Senegalese women wait to see if the new government will respect their rights

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Senegal provided democracy in Africa with a much-needed shot in the arm when opposition leader Bassirou Diomaye Faye won the presidential election on 24 March. Despite having been imprisoned just weeks before the polls by a government that seemed determined to use intimidation to retain power, Faye defeated Amadou Ba, the ruling party’s candidate, winning 54% in the first round of voting. After the celebrations come the hard task of governing, however, and euphoria is turning into concern for many of the country’s women.

The government selected by President Faye and vice-President Ousmane Sonko – who was the main opposition leader but supported Faye’s candidacy on the basis he would be prevented from running – includes only four women out of 25 ministers. This is similar to previous governments, but the difference is that Faye and Sonko campaigned on a change agenda.

Following their election, women legitimately expected an improvement, not only of their living conditions, but also in terms of accessing major decision-making bodies. If the continued absence of women leaders is worrying, so is its deletion of the words “woman” and “child” from the name of the Ministry of Women, Family and Child Protection, which becomes the Ministry of Family and Children. For Maïmouna Astou Yade, a gender specialist and the executive director of JGEN SÉNÉGAL, “This unexpected change within the government team sends a strong signal regarding the priorities of this new regime for the next 5 years.”

Those in the diaspora are also concerned. Aby L. Sène, Faculty at Clemson University in South Carolina believes that the new government has taken a step backwards in terms of women’s equality and political power. “You cannot tell me that they couldn’t find more women qualified to serve in the government, especially for their very first cabinet of ministers.” Underpinning this concern is the knowledge that, for the first time, Senegal has a polygamous president. Both president Faye and his prime minister Sonko have two wives.

In the build-up to the election things looked much more positive. In the last hours of the presidential campaign, the Caroline Faye (no relation) stadium was filled with young people – men and women – awaiting the arrival of Sonko and Faye. The choice of this stadium suggested an encouraging symbolism, as it bears the name of a female politician from the 1950s, who was the first female minister following independence. Caroline Faye was also the only woman to have been appointed to the Commission that contributed to the country’s Family Code. The Code allowed women to emancipate themselves in significant ways but is in dire need of reform many years after its inception.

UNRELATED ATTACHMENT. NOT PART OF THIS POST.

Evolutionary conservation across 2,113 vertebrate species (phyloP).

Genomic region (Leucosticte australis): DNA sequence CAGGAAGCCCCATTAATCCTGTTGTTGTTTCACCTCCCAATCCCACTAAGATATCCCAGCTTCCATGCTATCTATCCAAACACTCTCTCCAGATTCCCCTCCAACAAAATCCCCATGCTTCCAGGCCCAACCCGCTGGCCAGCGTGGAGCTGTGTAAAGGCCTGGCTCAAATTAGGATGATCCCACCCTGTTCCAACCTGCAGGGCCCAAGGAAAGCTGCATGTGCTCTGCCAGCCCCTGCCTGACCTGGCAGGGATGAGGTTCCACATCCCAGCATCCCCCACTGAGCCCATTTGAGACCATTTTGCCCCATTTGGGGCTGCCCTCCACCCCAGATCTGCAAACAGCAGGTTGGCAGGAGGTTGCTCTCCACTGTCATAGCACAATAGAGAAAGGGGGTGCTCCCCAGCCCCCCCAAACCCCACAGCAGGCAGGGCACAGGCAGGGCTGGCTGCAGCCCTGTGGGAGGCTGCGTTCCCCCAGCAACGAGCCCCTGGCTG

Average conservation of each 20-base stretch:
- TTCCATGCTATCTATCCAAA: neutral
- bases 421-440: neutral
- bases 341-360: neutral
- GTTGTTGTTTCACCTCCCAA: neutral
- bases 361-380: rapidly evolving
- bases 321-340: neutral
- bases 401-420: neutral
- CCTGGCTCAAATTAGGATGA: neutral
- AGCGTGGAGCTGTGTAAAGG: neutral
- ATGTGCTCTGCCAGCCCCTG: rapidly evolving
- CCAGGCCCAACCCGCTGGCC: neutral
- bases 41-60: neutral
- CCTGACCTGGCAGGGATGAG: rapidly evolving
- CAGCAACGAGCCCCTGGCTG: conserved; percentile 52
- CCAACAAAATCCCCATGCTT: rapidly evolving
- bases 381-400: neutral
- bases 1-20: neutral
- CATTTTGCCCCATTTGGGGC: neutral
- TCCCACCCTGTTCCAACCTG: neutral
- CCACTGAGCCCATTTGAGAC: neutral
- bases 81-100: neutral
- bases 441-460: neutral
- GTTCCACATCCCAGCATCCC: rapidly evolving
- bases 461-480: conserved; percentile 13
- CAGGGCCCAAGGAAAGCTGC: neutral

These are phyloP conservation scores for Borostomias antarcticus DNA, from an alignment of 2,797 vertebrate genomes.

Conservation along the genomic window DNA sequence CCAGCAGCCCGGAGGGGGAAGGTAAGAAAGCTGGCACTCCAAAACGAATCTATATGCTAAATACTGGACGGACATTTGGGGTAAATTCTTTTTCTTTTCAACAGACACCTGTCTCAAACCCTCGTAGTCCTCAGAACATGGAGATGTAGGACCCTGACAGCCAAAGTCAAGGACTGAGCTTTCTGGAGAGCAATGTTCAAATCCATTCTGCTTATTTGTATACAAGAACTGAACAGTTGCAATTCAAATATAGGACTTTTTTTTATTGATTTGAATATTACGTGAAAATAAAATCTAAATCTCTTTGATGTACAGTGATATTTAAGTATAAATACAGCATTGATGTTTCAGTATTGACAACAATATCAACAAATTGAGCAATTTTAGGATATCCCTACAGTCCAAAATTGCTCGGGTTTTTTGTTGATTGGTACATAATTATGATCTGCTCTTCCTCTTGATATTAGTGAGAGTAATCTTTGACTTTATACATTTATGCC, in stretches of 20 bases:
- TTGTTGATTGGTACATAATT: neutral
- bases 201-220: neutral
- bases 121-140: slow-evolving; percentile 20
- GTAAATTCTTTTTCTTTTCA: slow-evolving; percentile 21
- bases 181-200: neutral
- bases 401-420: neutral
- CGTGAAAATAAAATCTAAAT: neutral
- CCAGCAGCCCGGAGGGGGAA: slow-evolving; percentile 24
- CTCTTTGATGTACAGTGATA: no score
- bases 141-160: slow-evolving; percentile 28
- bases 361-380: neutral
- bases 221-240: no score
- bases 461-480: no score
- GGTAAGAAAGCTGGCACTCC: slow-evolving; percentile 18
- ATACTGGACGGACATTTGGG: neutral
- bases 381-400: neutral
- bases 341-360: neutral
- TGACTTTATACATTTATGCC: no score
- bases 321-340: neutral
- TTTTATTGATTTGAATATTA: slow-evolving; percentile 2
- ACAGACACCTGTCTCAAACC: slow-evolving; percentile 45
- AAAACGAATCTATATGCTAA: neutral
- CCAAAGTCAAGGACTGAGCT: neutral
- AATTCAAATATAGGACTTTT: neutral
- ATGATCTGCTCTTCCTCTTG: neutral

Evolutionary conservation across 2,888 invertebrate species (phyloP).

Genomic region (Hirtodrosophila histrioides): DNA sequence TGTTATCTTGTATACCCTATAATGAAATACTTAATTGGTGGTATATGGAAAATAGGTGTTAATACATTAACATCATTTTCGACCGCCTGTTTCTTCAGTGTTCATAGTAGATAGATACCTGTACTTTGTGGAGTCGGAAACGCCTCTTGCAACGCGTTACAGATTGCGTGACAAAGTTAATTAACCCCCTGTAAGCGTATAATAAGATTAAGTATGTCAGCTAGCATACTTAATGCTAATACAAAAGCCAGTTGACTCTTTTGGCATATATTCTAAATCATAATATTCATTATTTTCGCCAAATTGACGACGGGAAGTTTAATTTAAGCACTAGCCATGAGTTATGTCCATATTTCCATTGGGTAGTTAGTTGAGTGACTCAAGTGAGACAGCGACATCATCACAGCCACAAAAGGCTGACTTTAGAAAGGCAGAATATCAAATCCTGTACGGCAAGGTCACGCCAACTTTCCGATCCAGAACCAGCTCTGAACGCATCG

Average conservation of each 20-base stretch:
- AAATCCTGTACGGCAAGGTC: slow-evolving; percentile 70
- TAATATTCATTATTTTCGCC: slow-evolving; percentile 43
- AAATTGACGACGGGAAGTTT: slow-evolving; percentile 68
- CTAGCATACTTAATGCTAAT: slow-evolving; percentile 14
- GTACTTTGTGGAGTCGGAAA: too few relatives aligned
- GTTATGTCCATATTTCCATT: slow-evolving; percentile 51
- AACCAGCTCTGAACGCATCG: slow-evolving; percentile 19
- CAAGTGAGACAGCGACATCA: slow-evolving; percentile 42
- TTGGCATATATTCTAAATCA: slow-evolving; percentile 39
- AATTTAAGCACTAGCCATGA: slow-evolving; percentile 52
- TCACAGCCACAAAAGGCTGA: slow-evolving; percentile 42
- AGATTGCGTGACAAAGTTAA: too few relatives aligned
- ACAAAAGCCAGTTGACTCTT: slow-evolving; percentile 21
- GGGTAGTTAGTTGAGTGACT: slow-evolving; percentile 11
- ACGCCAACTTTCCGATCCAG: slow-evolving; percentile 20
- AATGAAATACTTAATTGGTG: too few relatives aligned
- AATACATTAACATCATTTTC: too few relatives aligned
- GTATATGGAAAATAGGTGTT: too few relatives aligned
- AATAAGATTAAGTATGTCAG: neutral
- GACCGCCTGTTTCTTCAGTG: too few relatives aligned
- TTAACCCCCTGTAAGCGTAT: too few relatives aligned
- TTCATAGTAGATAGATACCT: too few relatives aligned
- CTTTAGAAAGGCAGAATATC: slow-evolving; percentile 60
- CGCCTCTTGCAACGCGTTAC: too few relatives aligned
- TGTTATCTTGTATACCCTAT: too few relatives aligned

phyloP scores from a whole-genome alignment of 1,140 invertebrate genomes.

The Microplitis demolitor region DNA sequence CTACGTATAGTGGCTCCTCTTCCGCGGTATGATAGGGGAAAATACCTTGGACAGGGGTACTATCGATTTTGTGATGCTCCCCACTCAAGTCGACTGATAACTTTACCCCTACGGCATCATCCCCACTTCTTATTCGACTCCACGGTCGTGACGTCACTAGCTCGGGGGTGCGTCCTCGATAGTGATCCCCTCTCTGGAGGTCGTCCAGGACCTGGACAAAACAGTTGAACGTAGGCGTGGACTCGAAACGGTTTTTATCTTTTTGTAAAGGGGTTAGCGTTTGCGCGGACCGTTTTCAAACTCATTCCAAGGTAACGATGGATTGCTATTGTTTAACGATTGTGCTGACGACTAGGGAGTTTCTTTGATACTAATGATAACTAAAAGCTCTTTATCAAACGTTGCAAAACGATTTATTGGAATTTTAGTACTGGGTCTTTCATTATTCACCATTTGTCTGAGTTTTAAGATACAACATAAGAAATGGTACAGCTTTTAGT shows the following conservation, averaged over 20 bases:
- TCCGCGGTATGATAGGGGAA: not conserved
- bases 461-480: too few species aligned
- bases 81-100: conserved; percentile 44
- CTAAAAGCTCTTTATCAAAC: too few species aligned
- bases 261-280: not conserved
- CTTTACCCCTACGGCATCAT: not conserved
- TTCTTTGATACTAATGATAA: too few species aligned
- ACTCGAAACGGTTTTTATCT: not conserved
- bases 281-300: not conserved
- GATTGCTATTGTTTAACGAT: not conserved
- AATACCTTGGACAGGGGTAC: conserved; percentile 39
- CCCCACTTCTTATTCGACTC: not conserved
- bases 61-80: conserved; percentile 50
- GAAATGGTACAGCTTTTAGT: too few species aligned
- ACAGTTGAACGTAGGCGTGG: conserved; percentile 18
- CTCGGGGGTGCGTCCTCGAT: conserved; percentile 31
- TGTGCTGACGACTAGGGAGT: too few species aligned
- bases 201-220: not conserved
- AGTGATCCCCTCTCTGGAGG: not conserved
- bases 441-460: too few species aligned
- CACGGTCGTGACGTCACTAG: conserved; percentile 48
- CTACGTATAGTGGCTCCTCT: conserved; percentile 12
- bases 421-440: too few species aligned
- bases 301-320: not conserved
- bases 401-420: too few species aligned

Today, in Senegal, men are the supreme heads of the family by law, including in family financial matters, despite the fact that the majority of women use their earnings to provide for their children and for themselves. According to Jaly Badiane, a women’s rights activist, the law also stipulates that “when the woman who has contributed all her life to her retirement dies, nothing is paid to her spouse or minor children”.  Article 196 of the Family Code also renders women vulnerable by giving men the choice of whether to legally recognise the children a woman says he fathered.

Diodo, a 25 year old young tea-seller, argues that “It is a little too early to denigrate a government that is not established”. But she believes that women must fight to maintain the few rights they have acquired over generations. On social media, there is considerable solidarity for women’s frustration. Given the mounting frustrations among young women, and the high stakes in a country that remains politically divided, that nation is watching what the youngest democratically elected president in Africa will do next.

Borso Tall (@NBorso) is a freelance journalist based in Dakar.

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